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Rachael Chapin Longo, Rich Hurley, Nicole Viau, and Emily Karel in theatre KAPOW’s production of Mr. Burns, a post-electric play by Anne Washburn, March 2 – 4, 2018. http://www.tkapow.com. Photo by Matthew Lomanno.

SC:  You play dual roles as Gibson and Homer.  Setting up a cartoon onstage and portraying a cartoon must have been a new kind of challenge.

PJ:  Yes, it’s kind of weird and crazy.  I would expect just about everybody in the audience knows who Homer is and I’m supposed to do that in some way, which isn’t really possible.  I had to find a central trait about Homer, express that, and remind the audience who the character is.  I play Homer in Act 3 and he is put into a different, darker environment.  His response to that is what one would expect Homer’s response to be and that is everything is going to be wonderful.

SC:  Mr. Burns is Homer’s adversary.

PJ:  Yes, Rich plays Mr. Burns in Act 3 and Washburn’s script has taken the cartoon character, identified his corruption, and made that part the most essential thing.  I would guess that if a Simpsons fan sees the show and then watches The Simpsons on television, they are going to see Mr. Burns in a different way.

In the second act, two actresses debate about what we do when we perform a play and whether the primary purpose is entertainment or to express some deeper meaning.  I think Washburn’s script accomplishes both.  Having worked on this play and going back and watching The Simpsons, I don’t look at Mr. Burns the same way anymore because I am aware of what Washburn saw in him and he’s deeper than I thought.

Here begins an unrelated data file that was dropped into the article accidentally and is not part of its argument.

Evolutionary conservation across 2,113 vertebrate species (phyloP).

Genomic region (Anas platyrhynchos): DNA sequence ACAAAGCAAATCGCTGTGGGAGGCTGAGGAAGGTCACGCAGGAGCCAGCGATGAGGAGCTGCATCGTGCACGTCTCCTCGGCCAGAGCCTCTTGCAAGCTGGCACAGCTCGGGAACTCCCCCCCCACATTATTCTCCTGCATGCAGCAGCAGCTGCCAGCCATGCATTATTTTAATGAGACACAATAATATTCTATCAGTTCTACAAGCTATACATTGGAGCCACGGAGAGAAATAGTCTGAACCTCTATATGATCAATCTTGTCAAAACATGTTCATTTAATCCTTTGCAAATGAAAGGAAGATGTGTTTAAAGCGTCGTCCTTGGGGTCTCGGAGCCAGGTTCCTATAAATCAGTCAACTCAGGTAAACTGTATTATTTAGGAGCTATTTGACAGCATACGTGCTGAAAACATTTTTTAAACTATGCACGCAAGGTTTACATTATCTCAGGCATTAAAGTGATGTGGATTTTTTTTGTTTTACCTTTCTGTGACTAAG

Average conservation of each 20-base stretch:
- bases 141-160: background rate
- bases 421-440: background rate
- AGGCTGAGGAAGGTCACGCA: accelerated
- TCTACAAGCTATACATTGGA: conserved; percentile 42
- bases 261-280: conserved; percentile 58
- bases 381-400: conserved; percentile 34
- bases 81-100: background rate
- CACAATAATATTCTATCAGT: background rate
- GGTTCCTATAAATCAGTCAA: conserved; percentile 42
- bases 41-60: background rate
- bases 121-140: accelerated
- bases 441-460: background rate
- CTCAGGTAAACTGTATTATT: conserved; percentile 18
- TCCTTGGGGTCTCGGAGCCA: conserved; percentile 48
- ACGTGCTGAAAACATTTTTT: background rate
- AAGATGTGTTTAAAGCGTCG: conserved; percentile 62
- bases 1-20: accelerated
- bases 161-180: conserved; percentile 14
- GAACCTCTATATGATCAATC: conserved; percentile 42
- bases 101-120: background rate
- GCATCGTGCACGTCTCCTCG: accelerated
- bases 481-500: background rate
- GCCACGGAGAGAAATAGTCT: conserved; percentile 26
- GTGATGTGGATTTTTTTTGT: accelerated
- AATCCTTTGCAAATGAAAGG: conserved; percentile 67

SC:  Bringing the cartoon to life onstage is its own challenge.  Some of the masks for the show are amazing.

Yes, they are wonderful.  We’ll be using masks in late June for an original show we are working on.  It’s an interesting acting challenge.  The masks’ design elements are goofy crazy and I think we have really captured the cartoon-ish quality of the characters and the challenge is to take that quality and put it into actual living human beings.

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Rachael Chapin Longo, Rich Hurley, and Emily Karel in theatre KAPOW’s production of Mr. Burns, a post-electric play by Anne Washburn, March 2 – 4, 2018. http://www.tkapow.com. Photo by Matthew Lomanno.

SC:  Regarding the musical element of the show, I understand it features popular songs from the last ten years.